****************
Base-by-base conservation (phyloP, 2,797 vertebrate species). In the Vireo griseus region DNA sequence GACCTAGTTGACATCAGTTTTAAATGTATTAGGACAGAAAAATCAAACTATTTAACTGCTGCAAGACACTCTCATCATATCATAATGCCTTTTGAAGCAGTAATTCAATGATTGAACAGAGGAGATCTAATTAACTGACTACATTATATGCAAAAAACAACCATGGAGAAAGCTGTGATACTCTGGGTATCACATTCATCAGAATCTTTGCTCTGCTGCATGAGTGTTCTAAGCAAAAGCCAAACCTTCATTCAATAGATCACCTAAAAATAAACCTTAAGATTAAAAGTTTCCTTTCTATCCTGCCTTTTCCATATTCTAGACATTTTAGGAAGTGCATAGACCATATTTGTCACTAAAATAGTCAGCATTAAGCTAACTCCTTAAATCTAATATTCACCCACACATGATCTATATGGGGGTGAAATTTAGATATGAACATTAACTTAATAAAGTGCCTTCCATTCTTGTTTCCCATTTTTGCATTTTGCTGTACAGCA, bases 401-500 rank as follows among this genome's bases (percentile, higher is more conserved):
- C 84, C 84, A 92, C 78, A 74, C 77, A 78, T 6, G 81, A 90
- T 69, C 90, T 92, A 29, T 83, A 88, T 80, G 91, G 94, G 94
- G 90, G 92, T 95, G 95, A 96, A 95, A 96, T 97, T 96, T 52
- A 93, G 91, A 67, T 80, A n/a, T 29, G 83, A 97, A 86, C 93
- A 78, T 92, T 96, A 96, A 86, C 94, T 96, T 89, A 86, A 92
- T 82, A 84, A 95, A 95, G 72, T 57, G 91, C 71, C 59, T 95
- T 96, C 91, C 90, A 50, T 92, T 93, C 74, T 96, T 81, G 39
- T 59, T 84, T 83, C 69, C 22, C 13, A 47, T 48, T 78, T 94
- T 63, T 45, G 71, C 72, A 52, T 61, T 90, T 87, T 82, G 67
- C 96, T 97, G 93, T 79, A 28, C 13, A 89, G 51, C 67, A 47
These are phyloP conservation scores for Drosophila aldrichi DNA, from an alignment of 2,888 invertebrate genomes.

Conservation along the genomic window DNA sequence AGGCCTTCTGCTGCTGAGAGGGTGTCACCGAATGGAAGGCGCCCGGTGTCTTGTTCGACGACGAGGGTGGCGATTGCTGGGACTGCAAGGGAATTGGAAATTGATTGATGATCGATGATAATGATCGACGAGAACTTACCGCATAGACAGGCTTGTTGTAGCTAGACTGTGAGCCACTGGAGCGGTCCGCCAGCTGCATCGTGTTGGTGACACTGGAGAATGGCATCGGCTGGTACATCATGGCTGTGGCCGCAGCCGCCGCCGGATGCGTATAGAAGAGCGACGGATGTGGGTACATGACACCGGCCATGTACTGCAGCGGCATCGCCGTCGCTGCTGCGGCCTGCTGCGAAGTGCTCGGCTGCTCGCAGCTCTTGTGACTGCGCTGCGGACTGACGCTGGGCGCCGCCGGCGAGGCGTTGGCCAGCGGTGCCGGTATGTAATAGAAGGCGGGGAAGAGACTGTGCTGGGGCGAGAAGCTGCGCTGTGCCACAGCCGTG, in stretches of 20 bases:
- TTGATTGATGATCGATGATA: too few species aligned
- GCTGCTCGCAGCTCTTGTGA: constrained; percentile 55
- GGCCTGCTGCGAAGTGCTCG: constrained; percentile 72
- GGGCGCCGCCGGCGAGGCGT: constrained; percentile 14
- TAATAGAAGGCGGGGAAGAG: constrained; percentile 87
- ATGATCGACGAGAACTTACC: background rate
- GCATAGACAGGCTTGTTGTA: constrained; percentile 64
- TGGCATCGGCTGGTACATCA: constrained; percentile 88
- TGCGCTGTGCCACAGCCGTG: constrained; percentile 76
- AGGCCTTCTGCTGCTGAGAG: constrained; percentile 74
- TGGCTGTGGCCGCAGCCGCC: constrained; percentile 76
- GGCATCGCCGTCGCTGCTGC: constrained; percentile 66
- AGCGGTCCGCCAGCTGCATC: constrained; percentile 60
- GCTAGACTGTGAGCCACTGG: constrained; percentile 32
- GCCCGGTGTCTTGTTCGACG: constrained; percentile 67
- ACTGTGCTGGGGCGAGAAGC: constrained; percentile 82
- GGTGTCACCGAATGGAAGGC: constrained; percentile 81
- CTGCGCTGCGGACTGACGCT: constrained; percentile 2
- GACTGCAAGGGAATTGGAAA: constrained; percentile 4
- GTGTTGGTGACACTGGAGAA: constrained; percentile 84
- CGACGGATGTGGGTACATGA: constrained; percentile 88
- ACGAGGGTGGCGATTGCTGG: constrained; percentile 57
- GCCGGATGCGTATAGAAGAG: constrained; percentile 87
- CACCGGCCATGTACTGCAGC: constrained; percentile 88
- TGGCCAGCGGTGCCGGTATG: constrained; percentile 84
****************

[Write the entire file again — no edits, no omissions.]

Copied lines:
Base-by-base conservation (phyloP, 2,797 vertebrate species). In the Vireo griseus region DNA sequence GACCTAGTTGACATCAGTTTTAAATGTATTAGGACAGAAAAATCAAACTATTTAACTGCTGCAAGACACTCTCATCATATCATAATGCCTTTTGAAGCAGTAATTCAATGATTGAACAGAGGAGATCTAATTAACTGACTACATTATATGCAAAAAACAACCATGGAGAAAGCTGTGATACTCTGGGTATCACATTCATCAGAATCTTTGCTCTGCTGCATGAGTGTTCTAAGCAAAAGCCAAACCTTCATTCAATAGATCACCTAAAAATAAACCTTAAGATTAAAAGTTTCCTTTCTATCCTGCCTTTTCCATATTCTAGACATTTTAGGAAGTGCATAGACCATATTTGTCACTAAAATAGTCAGCATTAAGCTAACTCCTTAAATCTAATATTCACCCACACATGATCTATATGGGGGTGAAATTTAGATATGAACATTAACTTAATAAAGTGCCTTCCATTCTTGTTTCCCATTTTTGCATTTTGCTGTACAGCA, bases 401-500 rank as follows among this genome's bases (percentile, higher is more conserved):
- C 84, C 84, A 92, C 78, A 74, C 77, A 78, T 6, G 81, A 90
- T 69, C 90, T 92, A 29, T 83, A 88, T 80, G 91, G 94, G 94
- G 90, G 92, T 95, G 95, A 96, A 95, A 96, T 97, T 96, T 52
- A 93, G 91, A 67, T 80, A n/a, T 29, G 83, A 97, A 86, C 93
- A 78, T 92, T 96, A 96, A 86, C 94, T 96, T 89, A 86, A 92
- T 82, A 84, A 95, A 95, G 72, T 57, G 91, C 71, C 59, T 95
- T 96, C 91, C 90, A 50, T 92, T 93, C 74, T 96, T 81, G 39
- T 59, T 84, T 83, C 69, C 22, C 13, A 47, T 48, T 78, T 94
- T 63, T 45, G 71, C 72, A 52, T 61, T 90, T 87, T 82, G 67
- C 96, T 97, G 93, T 79, A 28, C 13, A 89, G 51, C 67, A 47
These are phyloP conservation scores for Drosophila aldrichi DNA, from an alignment of 2,888 invertebrate genomes.

Conservation along the genomic window DNA sequence AGGCCTTCTGCTGCTGAGAGGGTGTCACCGAATGGAAGGCGCCCGGTGTCTTGTTCGACGACGAGGGTGGCGATTGCTGGGACTGCAAGGGAATTGGAAATTGATTGATGATCGATGATAATGATCGACGAGAACTTACCGCATAGACAGGCTTGTTGTAGCTAGACTGTGAGCCACTGGAGCGGTCCGCCAGCTGCATCGTGTTGGTGACACTGGAGAATGGCATCGGCTGGTACATCATGGCTGTGGCCGCAGCCGCCGCCGGATGCGTATAGAAGAGCGACGGATGTGGGTACATGACACCGGCCATGTACTGCAGCGGCATCGCCGTCGCTGCTGCGGCCTGCTGCGAAGTGCTCGGCTGCTCGCAGCTCTTGTGACTGCGCTGCGGACTGACGCTGGGCGCCGCCGGCGAGGCGTTGGCCAGCGGTGCCGGTATGTAATAGAAGGCGGGGAAGAGACTGTGCTGGGGCGAGAAGCTGCGCTGTGCCACAGCCGTG, in stretches of 20 bases:
- TTGATTGATGATCGATGATA: too few species aligned
- GCTGCTCGCAGCTCTTGTGA: constrained; percentile 55
- GGCCTGCTGCGAAGTGCTCG: constrained; percentile 72
- GGGCGCCGCCGGCGAGGCGT: constrained; percentile 14
- TAATAGAAGGCGGGGAAGAG: constrained; percentile 87
- ATGATCGACGAGAACTTACC: background rate
- GCATAGACAGGCTTGTTGTA: constrained; percentile 64
- TGGCATCGGCTGGTACATCA: constrained; percentile 88
- TGCGCTGTGCCACAGCCGTG: constrained; percentile 76
- AGGCCTTCTGCTGCTGAGAG: constrained; percentile 74
- TGGCTGTGGCCGCAGCCGCC: constrained; percentile 76
- GGCATCGCCGTCGCTGCTGC: constrained; percentile 66
- AGCGGTCCGCCAGCTGCATC: constrained; percentile 60
- GCTAGACTGTGAGCCACTGG: constrained; percentile 32
- GCCCGGTGTCTTGTTCGACG: constrained; percentile 67
- ACTGTGCTGGGGCGAGAAGC: constrained; percentile 82
- GGTGTCACCGAATGGAAGGC: constrained; percentile 81
- CTGCGCTGCGGACTGACGCT: constrained; percentile 2
- GACTGCAAGGGAATTGGAAA: constrained; percentile 4
- GTGTTGGTGACACTGGAGAA: constrained; percentile 84
- CGACGGATGTGGGTACATGA: constrained; percentile 88
- ACGAGGGTGGCGATTGCTGG: constrained; percentile 57
- GCCGGATGCGTATAGAAGAG: constrained; percentile 87
- CACCGGCCATGTACTGCAGC: constrained; percentile 88
- TGGCCAGCGGTGCCGGTATG: constrained; percentile 84